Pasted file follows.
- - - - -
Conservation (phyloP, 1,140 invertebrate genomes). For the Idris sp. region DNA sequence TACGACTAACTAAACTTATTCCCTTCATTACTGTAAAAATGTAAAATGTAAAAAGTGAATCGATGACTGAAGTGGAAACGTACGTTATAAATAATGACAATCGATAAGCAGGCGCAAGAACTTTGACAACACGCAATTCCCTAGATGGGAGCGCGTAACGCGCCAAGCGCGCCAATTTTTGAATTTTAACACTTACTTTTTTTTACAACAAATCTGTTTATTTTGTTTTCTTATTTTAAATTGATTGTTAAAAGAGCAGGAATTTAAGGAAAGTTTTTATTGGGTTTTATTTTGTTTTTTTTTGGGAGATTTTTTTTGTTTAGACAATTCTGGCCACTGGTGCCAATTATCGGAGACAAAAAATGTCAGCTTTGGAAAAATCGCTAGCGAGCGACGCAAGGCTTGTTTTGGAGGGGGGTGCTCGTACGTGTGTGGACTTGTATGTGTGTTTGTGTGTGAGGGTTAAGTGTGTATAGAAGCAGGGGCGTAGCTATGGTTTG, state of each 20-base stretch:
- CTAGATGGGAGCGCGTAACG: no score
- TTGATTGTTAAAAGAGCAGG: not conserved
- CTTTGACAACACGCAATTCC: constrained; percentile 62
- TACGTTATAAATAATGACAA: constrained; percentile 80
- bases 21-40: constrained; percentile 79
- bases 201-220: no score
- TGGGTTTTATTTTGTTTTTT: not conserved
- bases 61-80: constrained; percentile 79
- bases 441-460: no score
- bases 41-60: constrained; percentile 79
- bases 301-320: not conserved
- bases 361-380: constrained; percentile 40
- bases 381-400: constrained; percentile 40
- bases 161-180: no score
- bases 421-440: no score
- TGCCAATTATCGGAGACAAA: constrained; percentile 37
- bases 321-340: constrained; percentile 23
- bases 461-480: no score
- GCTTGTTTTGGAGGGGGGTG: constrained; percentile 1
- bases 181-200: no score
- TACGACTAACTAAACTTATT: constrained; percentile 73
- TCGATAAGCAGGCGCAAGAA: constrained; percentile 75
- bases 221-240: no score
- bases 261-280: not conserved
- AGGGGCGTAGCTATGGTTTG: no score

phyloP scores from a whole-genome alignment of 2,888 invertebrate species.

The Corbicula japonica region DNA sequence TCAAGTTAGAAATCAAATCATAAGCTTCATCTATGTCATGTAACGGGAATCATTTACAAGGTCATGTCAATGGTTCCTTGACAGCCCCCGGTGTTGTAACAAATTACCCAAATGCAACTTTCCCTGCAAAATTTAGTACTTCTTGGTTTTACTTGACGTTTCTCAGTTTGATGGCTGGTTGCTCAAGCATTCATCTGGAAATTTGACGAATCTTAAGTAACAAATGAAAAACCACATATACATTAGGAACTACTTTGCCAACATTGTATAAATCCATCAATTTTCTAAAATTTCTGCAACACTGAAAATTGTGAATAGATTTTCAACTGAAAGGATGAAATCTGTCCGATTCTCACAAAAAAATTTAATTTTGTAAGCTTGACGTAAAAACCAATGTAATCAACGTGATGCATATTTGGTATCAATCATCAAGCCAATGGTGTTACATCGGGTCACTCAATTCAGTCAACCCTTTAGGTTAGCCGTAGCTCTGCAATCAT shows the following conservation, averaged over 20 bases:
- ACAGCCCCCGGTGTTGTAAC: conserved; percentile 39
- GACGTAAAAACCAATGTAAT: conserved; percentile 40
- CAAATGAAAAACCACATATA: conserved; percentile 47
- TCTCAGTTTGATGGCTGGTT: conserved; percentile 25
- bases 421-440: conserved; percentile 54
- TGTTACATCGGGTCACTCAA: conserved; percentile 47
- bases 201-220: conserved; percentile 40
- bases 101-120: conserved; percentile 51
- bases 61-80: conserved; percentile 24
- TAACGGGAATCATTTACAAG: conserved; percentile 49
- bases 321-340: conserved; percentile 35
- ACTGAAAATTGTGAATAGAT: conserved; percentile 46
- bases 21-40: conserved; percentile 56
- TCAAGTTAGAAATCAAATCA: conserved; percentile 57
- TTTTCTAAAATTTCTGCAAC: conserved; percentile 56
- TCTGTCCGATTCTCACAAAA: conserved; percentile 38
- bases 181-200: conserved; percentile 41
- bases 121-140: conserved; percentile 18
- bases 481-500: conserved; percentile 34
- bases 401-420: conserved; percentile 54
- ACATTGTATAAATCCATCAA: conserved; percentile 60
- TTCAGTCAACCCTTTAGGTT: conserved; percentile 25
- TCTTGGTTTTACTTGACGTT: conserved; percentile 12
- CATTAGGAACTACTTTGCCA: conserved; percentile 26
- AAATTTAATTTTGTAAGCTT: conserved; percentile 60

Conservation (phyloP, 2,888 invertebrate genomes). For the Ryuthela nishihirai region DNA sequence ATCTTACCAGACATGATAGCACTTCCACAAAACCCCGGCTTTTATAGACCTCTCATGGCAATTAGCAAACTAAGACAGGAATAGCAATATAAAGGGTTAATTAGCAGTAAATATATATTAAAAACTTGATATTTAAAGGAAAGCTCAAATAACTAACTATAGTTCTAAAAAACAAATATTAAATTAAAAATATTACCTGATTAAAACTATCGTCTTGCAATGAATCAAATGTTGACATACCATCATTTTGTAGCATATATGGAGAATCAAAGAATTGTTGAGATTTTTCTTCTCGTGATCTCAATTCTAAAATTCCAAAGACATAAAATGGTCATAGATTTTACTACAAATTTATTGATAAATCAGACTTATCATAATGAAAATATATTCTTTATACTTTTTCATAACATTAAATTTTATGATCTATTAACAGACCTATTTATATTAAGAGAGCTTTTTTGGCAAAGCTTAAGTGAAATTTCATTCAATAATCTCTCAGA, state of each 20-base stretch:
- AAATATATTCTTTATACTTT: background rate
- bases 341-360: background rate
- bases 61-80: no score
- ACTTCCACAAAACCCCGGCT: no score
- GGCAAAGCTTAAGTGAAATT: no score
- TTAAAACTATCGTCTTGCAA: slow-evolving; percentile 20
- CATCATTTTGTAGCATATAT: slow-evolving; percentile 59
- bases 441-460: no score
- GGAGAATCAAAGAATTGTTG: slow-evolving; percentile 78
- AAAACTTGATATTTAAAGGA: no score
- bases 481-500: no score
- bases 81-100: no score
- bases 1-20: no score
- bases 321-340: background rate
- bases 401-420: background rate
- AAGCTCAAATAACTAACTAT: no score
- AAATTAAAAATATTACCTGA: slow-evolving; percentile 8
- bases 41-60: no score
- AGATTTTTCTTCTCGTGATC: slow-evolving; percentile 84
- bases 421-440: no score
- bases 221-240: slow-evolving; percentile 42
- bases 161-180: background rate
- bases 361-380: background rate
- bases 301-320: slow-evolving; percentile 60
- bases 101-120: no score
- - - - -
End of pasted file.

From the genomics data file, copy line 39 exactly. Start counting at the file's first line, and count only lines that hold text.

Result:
- bases 321-340: conserved; percentile 35